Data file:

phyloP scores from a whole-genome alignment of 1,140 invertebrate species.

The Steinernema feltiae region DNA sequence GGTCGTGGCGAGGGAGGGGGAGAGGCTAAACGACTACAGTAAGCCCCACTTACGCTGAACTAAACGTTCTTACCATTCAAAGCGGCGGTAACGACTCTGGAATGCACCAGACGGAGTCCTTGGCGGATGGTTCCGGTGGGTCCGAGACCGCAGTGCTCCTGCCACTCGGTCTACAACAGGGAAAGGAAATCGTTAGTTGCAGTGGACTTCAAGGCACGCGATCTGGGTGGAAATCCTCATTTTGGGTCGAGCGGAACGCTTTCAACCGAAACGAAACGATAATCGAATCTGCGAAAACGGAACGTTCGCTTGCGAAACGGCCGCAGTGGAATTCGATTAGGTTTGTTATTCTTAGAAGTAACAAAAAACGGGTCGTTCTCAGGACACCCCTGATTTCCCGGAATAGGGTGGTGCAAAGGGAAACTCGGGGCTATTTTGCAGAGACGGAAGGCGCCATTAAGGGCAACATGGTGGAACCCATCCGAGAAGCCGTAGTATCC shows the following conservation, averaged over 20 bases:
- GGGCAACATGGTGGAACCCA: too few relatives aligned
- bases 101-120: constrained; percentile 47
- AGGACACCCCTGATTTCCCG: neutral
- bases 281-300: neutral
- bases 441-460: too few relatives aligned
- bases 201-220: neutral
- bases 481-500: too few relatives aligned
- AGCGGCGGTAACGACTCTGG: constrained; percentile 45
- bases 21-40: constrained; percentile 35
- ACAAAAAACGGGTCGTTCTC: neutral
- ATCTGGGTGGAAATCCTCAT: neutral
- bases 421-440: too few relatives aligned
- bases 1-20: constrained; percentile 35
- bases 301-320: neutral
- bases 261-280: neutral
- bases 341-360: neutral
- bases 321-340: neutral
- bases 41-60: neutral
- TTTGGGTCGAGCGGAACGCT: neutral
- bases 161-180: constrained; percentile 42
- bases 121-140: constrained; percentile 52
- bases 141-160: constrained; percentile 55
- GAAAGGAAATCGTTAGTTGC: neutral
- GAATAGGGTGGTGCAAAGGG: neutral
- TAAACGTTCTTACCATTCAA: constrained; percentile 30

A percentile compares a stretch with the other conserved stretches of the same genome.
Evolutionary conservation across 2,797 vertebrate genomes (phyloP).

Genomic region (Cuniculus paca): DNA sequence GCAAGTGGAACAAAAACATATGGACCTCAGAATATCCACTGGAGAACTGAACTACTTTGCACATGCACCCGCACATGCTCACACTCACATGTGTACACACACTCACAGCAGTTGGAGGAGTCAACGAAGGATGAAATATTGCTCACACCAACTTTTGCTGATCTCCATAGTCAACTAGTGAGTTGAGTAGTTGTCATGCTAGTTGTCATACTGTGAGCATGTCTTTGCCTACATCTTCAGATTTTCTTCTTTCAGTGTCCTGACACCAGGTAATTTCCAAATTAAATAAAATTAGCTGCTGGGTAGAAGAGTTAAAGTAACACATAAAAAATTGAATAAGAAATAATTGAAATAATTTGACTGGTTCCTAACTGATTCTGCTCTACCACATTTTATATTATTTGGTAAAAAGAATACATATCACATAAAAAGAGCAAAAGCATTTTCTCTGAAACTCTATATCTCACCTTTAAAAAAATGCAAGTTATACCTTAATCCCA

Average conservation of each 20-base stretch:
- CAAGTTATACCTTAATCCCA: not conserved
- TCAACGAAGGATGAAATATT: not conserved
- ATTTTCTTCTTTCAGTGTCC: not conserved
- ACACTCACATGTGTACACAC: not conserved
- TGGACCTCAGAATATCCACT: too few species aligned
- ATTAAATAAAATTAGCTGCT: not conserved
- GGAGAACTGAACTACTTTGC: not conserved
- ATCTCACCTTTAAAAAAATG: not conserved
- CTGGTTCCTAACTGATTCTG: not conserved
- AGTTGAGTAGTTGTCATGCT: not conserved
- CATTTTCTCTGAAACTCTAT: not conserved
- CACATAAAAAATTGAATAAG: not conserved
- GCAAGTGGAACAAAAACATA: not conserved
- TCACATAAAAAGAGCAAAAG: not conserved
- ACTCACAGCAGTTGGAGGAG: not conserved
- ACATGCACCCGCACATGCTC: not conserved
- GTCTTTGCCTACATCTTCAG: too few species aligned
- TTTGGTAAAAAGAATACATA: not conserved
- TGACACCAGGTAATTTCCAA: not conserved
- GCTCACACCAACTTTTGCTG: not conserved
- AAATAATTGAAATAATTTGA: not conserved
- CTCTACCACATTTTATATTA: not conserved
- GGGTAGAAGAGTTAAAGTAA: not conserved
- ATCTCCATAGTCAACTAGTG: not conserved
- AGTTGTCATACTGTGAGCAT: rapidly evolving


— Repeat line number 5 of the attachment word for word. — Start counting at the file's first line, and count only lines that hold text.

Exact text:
- AGGACACCCCTGATTTCCCG: neutral